The beauty of watching a recorded etmooc session, means that I can stop half way in and respond to ideas whilst they are fresh before returning to the session. As I write this I am 26 minutes into Howard Rheingold’s session – Literacies of Attention, Crap Detection, Participation, Collaboration & Network Know-How.
The discussion is currently focussed on how we pay “attention to intention”. Whether some people are genuine “super taskers” and whether they were born this way or have somehow developed the skill. Some people within the chat admit to being able to multi-task but as Alec Couros @courosa asked is this actually just “continuous partial attention“!
I would love to say I am a “super tasker” but in reality I just like to have my hand in everything and I am constantly seeking information. This means that my reader is exploding, my tabs are often in excess of 20 and I stay up late reading and sorting. This I don’t begrudge, because I love discovering and sharing my learning, plus there are just not enough hours in the day to see the latest goat screaming clips!
Using Diigo and TweetDeck to filter and keep organised has had a huge impact for me. I also have a TO DO list on my notes shared between my phone and iPad which keeps me on track for the things I have prioritised. I find it helps me keep focused on the important tasks.
There is no doubt I am a busy person and fairly organised, but can I actually attend to two tasks that require more than motor memory at the same time with precision or appropriate attention? Sure I can cook dinner, hold a conversation with the kids, and pay bills on the phone at the same time, but these are things that do not require real attention for me because I have done them numerous times. If I was cooking a meal I had never made before and needed to follow a recipe, having a conversation with someone I was unfamiliar with and finding an alternative insurance plan online, would I do any of these things successfully? I think not! I think it would result in disappointing and possibly unsavoury meal, a disconnected conversation of which I would remember little and a search I would have to complete again!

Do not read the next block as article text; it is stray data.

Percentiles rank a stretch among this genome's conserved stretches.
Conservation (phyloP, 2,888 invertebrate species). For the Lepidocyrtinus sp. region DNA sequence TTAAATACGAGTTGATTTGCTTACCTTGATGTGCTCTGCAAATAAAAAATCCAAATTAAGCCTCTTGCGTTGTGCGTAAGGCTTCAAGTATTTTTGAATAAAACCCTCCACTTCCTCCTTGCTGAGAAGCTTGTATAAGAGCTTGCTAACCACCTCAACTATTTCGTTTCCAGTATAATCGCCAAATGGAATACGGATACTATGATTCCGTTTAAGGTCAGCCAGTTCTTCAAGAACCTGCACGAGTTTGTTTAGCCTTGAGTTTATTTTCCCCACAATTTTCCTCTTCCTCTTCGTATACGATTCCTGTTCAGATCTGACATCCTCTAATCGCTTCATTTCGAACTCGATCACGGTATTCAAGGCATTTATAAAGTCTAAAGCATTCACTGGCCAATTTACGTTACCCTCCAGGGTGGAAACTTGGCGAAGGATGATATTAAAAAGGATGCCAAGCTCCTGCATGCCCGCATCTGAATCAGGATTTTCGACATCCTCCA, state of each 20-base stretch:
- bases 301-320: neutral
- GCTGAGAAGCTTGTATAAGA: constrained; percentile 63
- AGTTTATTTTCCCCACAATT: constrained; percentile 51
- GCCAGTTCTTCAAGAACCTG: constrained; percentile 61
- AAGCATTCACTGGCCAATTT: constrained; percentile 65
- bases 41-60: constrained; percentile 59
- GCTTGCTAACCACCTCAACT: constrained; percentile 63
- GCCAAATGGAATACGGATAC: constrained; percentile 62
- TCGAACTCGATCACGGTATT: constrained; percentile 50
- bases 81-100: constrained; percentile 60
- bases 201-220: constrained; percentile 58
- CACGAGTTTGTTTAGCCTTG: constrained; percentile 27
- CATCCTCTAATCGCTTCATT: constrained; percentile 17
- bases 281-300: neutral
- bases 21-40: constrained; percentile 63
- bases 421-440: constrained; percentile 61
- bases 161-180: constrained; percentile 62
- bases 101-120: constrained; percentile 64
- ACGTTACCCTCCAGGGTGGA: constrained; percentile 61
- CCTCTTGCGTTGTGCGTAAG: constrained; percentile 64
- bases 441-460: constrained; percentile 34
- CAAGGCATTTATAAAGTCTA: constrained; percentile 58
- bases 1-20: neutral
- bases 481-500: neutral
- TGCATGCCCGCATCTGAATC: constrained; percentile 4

Some of the participants asked for strategies to become better at mindfulness/attention. Howard suggested a couple of “probes” to engage students in class.
I have always played word games in the car with my own kids. When they were little it was “I-Spy” and remembering the previous guesses and clues was essential. Lately it is more word association games, where a topic is chosen and you have to name things related or within that category eg. names of dinosaurs. If a name is repeated, that participant is out!
My children and I are fairly competitive in these games and we enjoy playing them whilst travelling to and from school. I had never actually made the connection that these little games could actually improve their attention.
Is there something to be said for some of the games we play in early childhood that contribute to our attention state or our ability to focus on what is important?
In this TED talk Richard Gill (Australian Composer) talks about the role of music in education and gives a live example of evoking attention with his audience participation.